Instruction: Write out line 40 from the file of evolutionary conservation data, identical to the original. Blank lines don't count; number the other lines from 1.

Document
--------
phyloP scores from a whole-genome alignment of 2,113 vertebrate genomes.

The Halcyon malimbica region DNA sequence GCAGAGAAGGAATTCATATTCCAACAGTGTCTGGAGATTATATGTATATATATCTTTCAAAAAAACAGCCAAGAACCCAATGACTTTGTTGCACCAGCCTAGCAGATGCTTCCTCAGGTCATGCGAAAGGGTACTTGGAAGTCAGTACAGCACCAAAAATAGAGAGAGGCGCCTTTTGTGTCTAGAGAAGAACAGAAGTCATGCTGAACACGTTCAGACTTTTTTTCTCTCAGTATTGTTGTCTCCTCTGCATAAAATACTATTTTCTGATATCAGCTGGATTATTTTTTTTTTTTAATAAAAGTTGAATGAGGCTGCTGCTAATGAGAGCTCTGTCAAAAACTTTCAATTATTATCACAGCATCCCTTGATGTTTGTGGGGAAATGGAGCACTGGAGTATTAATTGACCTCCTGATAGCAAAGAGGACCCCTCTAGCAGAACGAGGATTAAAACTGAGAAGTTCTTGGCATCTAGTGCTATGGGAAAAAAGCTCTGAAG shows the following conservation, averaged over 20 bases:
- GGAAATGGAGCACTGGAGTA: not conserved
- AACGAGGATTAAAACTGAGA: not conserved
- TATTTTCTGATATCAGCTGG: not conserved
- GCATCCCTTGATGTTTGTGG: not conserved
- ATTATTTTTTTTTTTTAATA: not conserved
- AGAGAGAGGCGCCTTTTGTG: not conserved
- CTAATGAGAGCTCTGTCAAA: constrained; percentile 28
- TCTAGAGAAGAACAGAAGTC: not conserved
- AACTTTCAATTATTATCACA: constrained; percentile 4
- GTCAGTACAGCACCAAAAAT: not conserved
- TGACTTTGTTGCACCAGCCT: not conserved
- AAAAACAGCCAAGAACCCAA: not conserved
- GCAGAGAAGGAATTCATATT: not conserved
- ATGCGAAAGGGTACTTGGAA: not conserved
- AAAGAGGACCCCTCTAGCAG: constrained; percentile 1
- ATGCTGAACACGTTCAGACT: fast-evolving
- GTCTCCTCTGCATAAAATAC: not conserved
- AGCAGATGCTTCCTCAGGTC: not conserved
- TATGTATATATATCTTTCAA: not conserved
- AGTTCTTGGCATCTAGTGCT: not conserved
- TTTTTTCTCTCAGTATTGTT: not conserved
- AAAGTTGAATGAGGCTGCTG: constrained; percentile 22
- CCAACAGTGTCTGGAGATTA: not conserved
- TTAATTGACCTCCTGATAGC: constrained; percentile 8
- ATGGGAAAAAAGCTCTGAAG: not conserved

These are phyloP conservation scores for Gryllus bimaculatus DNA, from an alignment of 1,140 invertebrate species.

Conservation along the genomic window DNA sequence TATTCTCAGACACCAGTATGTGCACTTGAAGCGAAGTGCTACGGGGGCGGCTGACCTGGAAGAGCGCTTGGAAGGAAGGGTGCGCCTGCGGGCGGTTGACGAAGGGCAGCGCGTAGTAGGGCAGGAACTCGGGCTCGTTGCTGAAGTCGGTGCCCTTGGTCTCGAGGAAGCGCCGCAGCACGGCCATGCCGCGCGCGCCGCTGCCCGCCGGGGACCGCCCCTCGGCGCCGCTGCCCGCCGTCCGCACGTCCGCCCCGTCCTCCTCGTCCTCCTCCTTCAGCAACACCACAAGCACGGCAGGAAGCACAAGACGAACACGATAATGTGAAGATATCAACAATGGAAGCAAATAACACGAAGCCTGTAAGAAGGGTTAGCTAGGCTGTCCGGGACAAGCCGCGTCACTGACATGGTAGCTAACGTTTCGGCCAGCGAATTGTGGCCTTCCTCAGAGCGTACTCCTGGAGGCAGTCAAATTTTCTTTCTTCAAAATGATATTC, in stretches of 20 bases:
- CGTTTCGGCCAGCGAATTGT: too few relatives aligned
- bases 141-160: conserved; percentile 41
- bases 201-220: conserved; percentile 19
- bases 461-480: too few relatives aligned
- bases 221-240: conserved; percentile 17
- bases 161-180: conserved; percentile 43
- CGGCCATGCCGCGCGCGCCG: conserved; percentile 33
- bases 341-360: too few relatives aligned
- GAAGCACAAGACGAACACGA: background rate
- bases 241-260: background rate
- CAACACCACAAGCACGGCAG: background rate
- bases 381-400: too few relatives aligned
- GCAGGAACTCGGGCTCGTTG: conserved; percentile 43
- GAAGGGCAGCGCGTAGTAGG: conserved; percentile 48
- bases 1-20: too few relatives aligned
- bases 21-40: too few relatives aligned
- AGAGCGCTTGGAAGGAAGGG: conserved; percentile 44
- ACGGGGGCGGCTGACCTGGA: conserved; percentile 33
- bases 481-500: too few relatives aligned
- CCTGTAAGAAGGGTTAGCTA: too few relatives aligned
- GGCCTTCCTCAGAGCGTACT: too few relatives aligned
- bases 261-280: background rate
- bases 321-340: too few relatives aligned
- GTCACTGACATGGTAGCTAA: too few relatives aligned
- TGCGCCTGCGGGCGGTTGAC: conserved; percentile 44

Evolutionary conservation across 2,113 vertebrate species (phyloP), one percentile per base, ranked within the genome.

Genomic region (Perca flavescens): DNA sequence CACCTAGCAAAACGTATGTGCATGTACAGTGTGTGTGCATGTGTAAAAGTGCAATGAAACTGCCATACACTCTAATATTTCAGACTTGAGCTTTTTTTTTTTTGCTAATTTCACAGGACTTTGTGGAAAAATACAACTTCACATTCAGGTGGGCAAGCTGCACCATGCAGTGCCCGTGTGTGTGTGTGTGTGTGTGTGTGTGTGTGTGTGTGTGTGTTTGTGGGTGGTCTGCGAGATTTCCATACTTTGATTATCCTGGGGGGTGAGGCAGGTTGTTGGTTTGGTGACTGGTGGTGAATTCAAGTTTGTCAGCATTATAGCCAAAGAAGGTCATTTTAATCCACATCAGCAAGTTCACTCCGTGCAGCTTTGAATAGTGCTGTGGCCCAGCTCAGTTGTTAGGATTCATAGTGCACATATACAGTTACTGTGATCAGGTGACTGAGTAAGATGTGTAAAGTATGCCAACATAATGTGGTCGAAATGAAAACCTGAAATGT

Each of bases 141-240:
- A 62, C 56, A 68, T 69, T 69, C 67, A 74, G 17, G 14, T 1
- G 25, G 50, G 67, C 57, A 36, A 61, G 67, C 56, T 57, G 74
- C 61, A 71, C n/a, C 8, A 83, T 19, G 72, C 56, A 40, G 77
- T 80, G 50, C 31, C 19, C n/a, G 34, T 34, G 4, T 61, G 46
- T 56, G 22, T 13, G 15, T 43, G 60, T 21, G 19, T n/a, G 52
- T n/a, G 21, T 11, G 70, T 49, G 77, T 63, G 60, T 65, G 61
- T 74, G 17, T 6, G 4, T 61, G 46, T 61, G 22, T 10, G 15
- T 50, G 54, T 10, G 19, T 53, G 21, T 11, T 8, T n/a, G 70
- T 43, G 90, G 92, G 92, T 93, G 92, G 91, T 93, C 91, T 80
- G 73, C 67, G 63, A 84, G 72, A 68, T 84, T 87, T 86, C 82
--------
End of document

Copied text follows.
- CAACACCACAAGCACGGCAG: background rate